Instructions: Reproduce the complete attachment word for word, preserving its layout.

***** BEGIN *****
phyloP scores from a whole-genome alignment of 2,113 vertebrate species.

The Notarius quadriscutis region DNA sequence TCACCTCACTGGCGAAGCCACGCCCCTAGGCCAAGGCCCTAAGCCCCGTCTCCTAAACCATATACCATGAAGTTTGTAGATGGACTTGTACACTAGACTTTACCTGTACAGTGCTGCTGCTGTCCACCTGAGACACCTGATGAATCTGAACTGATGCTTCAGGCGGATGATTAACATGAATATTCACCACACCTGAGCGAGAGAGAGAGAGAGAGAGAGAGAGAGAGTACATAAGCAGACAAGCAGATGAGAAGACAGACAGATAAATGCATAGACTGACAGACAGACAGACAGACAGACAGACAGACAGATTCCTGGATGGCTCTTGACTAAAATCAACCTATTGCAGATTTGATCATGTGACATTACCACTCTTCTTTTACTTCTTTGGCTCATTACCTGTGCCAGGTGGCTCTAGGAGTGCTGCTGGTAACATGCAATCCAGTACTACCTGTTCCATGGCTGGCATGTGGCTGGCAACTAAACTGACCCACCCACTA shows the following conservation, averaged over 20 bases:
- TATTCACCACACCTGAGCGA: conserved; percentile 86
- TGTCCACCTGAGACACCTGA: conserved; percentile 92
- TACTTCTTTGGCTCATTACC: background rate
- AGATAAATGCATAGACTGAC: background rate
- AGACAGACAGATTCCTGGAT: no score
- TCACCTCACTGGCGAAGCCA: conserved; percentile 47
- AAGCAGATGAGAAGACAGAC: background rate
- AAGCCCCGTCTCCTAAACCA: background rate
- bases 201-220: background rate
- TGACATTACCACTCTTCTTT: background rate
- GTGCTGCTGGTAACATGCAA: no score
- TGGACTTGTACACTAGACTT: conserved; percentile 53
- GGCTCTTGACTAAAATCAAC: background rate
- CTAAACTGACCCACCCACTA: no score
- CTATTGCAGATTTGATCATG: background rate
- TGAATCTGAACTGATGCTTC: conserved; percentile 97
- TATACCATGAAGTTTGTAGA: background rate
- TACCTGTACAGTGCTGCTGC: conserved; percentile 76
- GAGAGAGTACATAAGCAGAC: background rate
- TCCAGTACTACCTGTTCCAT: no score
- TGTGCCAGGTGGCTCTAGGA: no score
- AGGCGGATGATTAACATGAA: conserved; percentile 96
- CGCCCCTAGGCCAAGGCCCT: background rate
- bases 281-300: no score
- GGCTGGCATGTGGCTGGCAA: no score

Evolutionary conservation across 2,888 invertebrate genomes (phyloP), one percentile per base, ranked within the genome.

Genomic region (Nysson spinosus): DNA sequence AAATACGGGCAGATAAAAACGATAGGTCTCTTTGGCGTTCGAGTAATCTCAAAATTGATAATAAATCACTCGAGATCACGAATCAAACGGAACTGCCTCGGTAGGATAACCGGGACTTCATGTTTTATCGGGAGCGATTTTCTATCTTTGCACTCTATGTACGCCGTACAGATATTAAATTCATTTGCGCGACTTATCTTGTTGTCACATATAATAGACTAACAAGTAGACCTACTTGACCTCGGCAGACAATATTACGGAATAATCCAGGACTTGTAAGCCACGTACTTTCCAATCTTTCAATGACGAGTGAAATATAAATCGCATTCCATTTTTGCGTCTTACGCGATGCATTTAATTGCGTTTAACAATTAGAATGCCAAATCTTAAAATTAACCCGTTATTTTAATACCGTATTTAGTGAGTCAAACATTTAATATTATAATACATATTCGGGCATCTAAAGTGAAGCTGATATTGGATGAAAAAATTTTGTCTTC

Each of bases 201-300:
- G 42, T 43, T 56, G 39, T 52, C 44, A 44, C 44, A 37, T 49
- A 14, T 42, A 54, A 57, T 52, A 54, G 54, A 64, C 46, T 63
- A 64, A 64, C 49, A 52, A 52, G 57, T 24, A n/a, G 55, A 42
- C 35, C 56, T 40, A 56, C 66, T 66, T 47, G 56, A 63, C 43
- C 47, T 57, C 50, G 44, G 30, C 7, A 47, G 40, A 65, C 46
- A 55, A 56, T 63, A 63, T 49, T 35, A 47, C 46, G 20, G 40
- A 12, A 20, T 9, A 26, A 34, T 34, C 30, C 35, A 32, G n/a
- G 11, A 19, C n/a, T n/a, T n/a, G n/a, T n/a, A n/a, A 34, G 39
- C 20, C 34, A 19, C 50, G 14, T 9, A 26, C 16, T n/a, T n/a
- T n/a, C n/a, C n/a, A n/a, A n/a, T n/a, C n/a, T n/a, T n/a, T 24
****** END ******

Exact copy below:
phyloP scores from a whole-genome alignment of 2,113 vertebrate species.

The Notarius quadriscutis region DNA sequence TCACCTCACTGGCGAAGCCACGCCCCTAGGCCAAGGCCCTAAGCCCCGTCTCCTAAACCATATACCATGAAGTTTGTAGATGGACTTGTACACTAGACTTTACCTGTACAGTGCTGCTGCTGTCCACCTGAGACACCTGATGAATCTGAACTGATGCTTCAGGCGGATGATTAACATGAATATTCACCACACCTGAGCGAGAGAGAGAGAGAGAGAGAGAGAGAGAGTACATAAGCAGACAAGCAGATGAGAAGACAGACAGATAAATGCATAGACTGACAGACAGACAGACAGACAGACAGACAGACAGATTCCTGGATGGCTCTTGACTAAAATCAACCTATTGCAGATTTGATCATGTGACATTACCACTCTTCTTTTACTTCTTTGGCTCATTACCTGTGCCAGGTGGCTCTAGGAGTGCTGCTGGTAACATGCAATCCAGTACTACCTGTTCCATGGCTGGCATGTGGCTGGCAACTAAACTGACCCACCCACTA shows the following conservation, averaged over 20 bases:
- TATTCACCACACCTGAGCGA: conserved; percentile 86
- TGTCCACCTGAGACACCTGA: conserved; percentile 92
- TACTTCTTTGGCTCATTACC: background rate
- AGATAAATGCATAGACTGAC: background rate
- AGACAGACAGATTCCTGGAT: no score
- TCACCTCACTGGCGAAGCCA: conserved; percentile 47
- AAGCAGATGAGAAGACAGAC: background rate
- AAGCCCCGTCTCCTAAACCA: background rate
- bases 201-220: background rate
- TGACATTACCACTCTTCTTT: background rate
- GTGCTGCTGGTAACATGCAA: no score
- TGGACTTGTACACTAGACTT: conserved; percentile 53
- GGCTCTTGACTAAAATCAAC: background rate
- CTAAACTGACCCACCCACTA: no score
- CTATTGCAGATTTGATCATG: background rate
- TGAATCTGAACTGATGCTTC: conserved; percentile 97
- TATACCATGAAGTTTGTAGA: background rate
- TACCTGTACAGTGCTGCTGC: conserved; percentile 76
- GAGAGAGTACATAAGCAGAC: background rate
- TCCAGTACTACCTGTTCCAT: no score
- TGTGCCAGGTGGCTCTAGGA: no score
- AGGCGGATGATTAACATGAA: conserved; percentile 96
- CGCCCCTAGGCCAAGGCCCT: background rate
- bases 281-300: no score
- GGCTGGCATGTGGCTGGCAA: no score

Evolutionary conservation across 2,888 invertebrate genomes (phyloP), one percentile per base, ranked within the genome.

Genomic region (Nysson spinosus): DNA sequence AAATACGGGCAGATAAAAACGATAGGTCTCTTTGGCGTTCGAGTAATCTCAAAATTGATAATAAATCACTCGAGATCACGAATCAAACGGAACTGCCTCGGTAGGATAACCGGGACTTCATGTTTTATCGGGAGCGATTTTCTATCTTTGCACTCTATGTACGCCGTACAGATATTAAATTCATTTGCGCGACTTATCTTGTTGTCACATATAATAGACTAACAAGTAGACCTACTTGACCTCGGCAGACAATATTACGGAATAATCCAGGACTTGTAAGCCACGTACTTTCCAATCTTTCAATGACGAGTGAAATATAAATCGCATTCCATTTTTGCGTCTTACGCGATGCATTTAATTGCGTTTAACAATTAGAATGCCAAATCTTAAAATTAACCCGTTATTTTAATACCGTATTTAGTGAGTCAAACATTTAATATTATAATACATATTCGGGCATCTAAAGTGAAGCTGATATTGGATGAAAAAATTTTGTCTTC

Each of bases 201-300:
- G 42, T 43, T 56, G 39, T 52, C 44, A 44, C 44, A 37, T 49
- A 14, T 42, A 54, A 57, T 52, A 54, G 54, A 64, C 46, T 63
- A 64, A 64, C 49, A 52, A 52, G 57, T 24, A n/a, G 55, A 42
- C 35, C 56, T 40, A 56, C 66, T 66, T 47, G 56, A 63, C 43
- C 47, T 57, C 50, G 44, G 30, C 7, A 47, G 40, A 65, C 46
- A 55, A 56, T 63, A 63, T 49, T 35, A 47, C 46, G 20, G 40
- A 12, A 20, T 9, A 26, A 34, T 34, C 30, C 35, A 32, G n/a
- G 11, A 19, C n/a, T n/a, T n/a, G n/a, T n/a, A n/a, A 34, G 39
- C 20, C 34, A 19, C 50, G 14, T 9, A 26, C 16, T n/a, T n/a
- T n/a, C n/a, C n/a, A n/a, A n/a, T n/a, C n/a, T n/a, T n/a, T 24